Why it matters: Patkar said this wasn’t the first time she was subject to these kinds of allegations and will provide the audits as proof. She said the complaint may be associated with the RSS and ABVP. She also said her organisation doesn’t receive money from abroad, and all finances are annually audited. The organisation’s funds are dealt with by other functionaries and not Patkar herself.

Chief Secretary removed (Tripura) – Chief Minister Manik Saha removed chief secretary Kumar Alok. He’s now the director of the State Institute of Public Administration. His temporary replacement is JK Sinha, the principal secretary to the Chief Minister. The government will recruit a new chief secretary from a list of eight senior officials who have been in central deputation in Delhi. Alok had allegedly implicated fabricated corruption charges against senior CPM leader Badal Choudhury and others.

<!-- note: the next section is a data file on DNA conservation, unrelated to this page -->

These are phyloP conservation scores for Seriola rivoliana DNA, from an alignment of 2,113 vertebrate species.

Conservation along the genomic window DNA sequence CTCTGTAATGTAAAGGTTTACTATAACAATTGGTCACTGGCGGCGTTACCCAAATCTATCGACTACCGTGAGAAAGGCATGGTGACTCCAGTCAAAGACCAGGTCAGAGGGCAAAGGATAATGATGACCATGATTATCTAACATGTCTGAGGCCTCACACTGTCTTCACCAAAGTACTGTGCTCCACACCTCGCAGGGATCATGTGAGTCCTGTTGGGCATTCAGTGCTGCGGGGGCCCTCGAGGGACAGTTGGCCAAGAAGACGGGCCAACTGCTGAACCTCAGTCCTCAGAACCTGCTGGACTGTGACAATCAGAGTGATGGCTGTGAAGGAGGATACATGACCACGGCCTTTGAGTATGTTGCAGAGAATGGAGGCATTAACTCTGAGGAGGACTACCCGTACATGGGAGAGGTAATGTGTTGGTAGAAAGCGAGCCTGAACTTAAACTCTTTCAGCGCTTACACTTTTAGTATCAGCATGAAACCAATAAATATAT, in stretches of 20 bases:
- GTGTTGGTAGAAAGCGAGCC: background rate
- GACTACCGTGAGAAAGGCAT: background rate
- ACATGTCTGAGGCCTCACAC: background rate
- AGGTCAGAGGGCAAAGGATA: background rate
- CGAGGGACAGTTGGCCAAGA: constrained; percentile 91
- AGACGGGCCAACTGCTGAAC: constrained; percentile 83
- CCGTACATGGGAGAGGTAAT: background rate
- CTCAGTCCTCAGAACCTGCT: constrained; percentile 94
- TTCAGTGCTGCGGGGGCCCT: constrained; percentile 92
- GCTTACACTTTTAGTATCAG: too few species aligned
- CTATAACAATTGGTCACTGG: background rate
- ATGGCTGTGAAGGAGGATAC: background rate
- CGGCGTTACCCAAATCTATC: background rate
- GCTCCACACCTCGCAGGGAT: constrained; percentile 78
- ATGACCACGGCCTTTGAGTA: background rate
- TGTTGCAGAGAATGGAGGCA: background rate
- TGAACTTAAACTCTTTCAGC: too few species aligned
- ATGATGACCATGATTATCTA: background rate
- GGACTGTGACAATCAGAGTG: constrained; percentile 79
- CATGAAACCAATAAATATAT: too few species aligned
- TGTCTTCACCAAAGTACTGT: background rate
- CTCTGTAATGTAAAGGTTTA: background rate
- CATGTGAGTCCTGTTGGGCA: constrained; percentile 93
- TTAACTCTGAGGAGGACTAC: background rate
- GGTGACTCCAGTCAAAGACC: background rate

Why it matters: This is the sixth time in 52 months the state government has changed the chief secretary. Alok was appointed by former chief minister Biplab Kumar Deb as his principal secretary in 2018. The entire administration had complaints about Alok and his behaviour with other officers. After Saha came to power, Alok allegedly didn’t get along with him.


73 lakh – The number of pensioners who will benefit from a newly proposed central pension disbursal system. The Employees’ Provident Fund Organisation (EPFO) will discuss it in its meeting at the end of the month.